Sleep Dealer is a clever and exciting sci-fi movie that like most sci-fi movies and books is not about the future but is a metaphor for the present. In this case, it’s America’s treatment of illegal immigrants and the recent trend in outsourcing jobs, with water shortage thrown in. In Sleep Dealer, all those jobs that many people claim no one in America wants are still done by foreigners. But here the workers have nodes implanted in their bodies so they can hook up directly to computers and the internet and do their work (build buildings, drive taxis, nanny) via robots, while staying on their side of the Rio Grande. The factories where the workers hook up are just futurized sweatshops. The able actors are ably supported by the attention to detail paid as to how such a situation would work. In the end, as in many sci-fi movies like this (Bladerunner, 2001: A Space Odyssey) the human condition triumphs over the non-human or mechanical. The smart screenplay is by Alex Rivera (who also directed) and David Riker.


J.G. Ballard, author of the books that served as the basis for the movies Empire of the Sun (adapted by Tom Stoppard; directed by Steven Spielburg) and and the 1996 Crash (adapted by the director David Cronenburg) has died. An adaptation of his novel High Rise is in pre-production.

Check out the article below at the L.A. Times for an appreciation:

RECOMMENDED READING: What Happens Next, Live Fast Die Young and The Red and the Blacklist

Three books that I recommend reading:

WHAT HAPPENS NEXT, A History of American Screenwriting by Marc (Shakespeare in Love) Norman. Perhaps one of the most important books on screenwriting written recently. It traces how writers worked, created screenplays, how they were treated, etc. from the beginning to the present. One of the most important ideas here is that the traditional structure for screenplays (three acts with a central character undergoing a character arc journey) is not the most popular because it’s inherently the best. In the beginning the studios needed product and needed an assembly line in the same way that Ford produced cars. The structure most often used now came about because it was the easiest for the studio to use; it was the easiest to teach; it was the easiest to fix; and it was the easiest for multiple writers to come in and work on a script piecemeal.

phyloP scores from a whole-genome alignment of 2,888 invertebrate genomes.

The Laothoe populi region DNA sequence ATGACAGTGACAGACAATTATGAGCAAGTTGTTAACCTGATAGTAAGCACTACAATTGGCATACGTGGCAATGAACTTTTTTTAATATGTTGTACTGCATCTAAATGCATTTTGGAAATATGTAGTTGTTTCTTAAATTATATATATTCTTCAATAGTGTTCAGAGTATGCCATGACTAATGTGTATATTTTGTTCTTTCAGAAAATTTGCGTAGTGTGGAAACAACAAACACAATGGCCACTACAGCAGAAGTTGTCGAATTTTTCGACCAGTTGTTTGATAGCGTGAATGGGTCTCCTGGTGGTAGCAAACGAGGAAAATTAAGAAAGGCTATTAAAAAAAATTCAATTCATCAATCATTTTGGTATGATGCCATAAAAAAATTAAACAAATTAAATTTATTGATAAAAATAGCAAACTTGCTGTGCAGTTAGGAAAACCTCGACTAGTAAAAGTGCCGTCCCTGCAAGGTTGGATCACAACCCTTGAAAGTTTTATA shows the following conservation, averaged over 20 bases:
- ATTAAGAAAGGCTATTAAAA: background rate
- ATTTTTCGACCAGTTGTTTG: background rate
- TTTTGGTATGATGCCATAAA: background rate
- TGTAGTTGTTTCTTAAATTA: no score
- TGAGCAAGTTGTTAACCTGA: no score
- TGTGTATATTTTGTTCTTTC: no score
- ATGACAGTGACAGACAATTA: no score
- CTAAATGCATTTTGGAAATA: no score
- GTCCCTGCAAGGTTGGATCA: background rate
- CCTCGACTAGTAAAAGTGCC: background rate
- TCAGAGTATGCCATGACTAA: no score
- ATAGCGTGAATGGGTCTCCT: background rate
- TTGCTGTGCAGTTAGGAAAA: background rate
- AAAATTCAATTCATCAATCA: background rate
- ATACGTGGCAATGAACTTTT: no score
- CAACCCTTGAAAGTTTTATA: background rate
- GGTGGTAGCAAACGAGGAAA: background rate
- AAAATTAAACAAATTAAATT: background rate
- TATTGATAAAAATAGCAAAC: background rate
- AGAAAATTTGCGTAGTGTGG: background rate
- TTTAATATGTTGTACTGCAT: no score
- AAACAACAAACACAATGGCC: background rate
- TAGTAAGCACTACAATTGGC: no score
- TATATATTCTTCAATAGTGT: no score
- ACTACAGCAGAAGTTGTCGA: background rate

LIVE FAST, DIE YOUNG, The Wild Ride of Making Rebel Without a Cause, by Lawrence Frascella and Al Weisel, all about the making of that seminal movie. For screenwriters, it is very detailed about how the script developed (mainly by Stewart Stern) and how at one time Nicholas Ray, the director, tried to get credit for co-writing the screenplay (unwarranted) and how he claimed to come up with ideas that he didn’t. So often directors think they are the real writers of a screenplay.

THE RED AND THE BLACK LIST, The Intimate Memoir of a Hollywood Expatriate, an autobiography of Norma Barzman, wife of writer Ben (Back to Bataan, El Cid) Barzman and a writer in her own right (The Locket). It’s a fascinating look at how writers survived the blacklist (for Ben, very well) and how wives were often treated by studios and their husbands when they tried to be creative (not so very well).